About five years ago, I learned something disturbing about the DHA/ARA added to many infant formulas.
Based on a report presented by the Cornucopia Institute (a corporate watch-dog group), the DHA/ARA added to many infant formulas is created from fermented algae and fungus and is structurally different than the DHA/ARA found in breast milk. The FDA isn’t even convinced of the safety of these algal and fungal DHA/ARA additives. Apparently, there are reports of infants fed DHA/ARA formula who suffered from severe diarrhea, vomiting, dehydration, and seizures until being switched to a non-DHA/ARA-supplemented formula. Some infants even suffered death. Despite the FDA’s reservations, these additives were somehow still approved for infant/human consumption.
Formulas supplemented with DHA/ARA are marketed as being “more like breastmilk,” suggesting to consumers that they are somehow healthier than other formulas. In fact, scientific studies are inconclusive regarding the benefits of these DHA/ARA additives. Martek Biosciences Corporation, a manufacturer of these additives even acknowledged: “Even if [DHA/ARA] has no benefit, we think it would be widely incorporated into formulas, as a marketing tool and to allow companies to promote their formula as ‘closest to human milk’”(source).
Here’s what the Cornucopia Institute concluded about the motives of infant formula manufacturers: “Given the safety concerns and doubts within the scientific community, it is clear that the infant formula manufacturers’ claims are marketing tools designed to sell more formula, and sell it at a higher price”(source). So what it really comes down to is money. Adding DHA/ARA sells more formula, regardless of the fact that it’s very different from the DHA/ARA in breastmilk and may actually be dangerous.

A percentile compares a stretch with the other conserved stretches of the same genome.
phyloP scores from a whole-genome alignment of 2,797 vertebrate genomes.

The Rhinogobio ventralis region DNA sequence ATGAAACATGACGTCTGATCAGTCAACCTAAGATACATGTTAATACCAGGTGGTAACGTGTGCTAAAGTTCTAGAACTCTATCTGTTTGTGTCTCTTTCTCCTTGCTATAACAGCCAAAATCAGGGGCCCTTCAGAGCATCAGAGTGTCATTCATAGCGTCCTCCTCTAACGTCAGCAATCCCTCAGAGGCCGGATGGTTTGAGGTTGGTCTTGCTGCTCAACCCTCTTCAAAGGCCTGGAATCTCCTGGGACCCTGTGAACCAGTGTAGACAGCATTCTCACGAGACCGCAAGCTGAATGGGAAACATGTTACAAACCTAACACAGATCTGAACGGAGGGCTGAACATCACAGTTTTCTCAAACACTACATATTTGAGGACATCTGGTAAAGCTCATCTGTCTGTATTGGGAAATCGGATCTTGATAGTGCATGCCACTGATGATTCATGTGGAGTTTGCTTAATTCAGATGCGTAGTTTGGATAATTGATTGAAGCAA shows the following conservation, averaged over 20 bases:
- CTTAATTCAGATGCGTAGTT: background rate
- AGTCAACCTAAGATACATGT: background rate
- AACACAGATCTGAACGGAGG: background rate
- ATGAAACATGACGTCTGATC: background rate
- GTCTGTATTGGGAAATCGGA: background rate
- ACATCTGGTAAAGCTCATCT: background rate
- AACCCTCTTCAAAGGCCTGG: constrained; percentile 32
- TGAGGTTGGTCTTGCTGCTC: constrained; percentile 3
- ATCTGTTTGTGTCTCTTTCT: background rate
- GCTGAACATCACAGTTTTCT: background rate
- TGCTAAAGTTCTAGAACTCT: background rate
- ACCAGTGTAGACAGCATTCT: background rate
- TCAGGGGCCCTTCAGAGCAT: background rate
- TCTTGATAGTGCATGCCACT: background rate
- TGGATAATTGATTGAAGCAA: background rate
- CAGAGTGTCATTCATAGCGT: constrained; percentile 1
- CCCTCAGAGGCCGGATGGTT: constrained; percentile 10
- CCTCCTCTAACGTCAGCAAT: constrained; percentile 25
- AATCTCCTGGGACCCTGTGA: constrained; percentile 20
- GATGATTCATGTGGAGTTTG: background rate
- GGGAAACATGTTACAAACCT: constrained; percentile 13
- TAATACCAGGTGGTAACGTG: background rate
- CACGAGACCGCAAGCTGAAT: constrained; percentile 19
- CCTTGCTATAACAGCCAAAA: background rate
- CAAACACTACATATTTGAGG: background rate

I know for a fact that, if I had needed to feed my infants formula, I would have gone with the DHA/ARA version because I would have believed it was “better.” Get this… just one day before I learned about the dangers of this type of DHA/ARA, I bought some Yoplait drinkable yogurt. Which kind did I pick? The one that said “with DHA” on it, of course. I later looked at the label, and, sure enough, it had “omega-3 DHA algal oil”—the very stuff implicated the Cornucopia Institute’s report. Marketers certainly aren’t stupid. They know omega-3 DHA is all the rage. I’m especially prone to buy into the notion that anything with DHA is better, regardless of where that DHA came from. Oops.
While I do find all of this disturbing, I also recognize and accept that infant formula is a life-saver for infants who are unable to breastfeed. And, given this fact, I do believe that formula manufacturers should do everything they can to create a product as close as possible to breastmilk. Unfortunately, in the end, it’s really a lost cause because breastmilk is something technology, no matter how advanced, cannot duplicate. While formula saves some lives, it will never be ideal. I’ll end with this quotation from the International Baby Feeding Action Network:
While researchers fiddle with the balance of fatty acids in infant formula, and deal with the additional uncertainties of the complex cascade of interactions that each adjustment provokes within the omega families, breast milk will always be the simple, perfectly balanced source of each essential nutrient. (source)
“Replacing Mother — Imitating Human Breast Milk in the Laboratory” (PDF file of the Cornucopia report)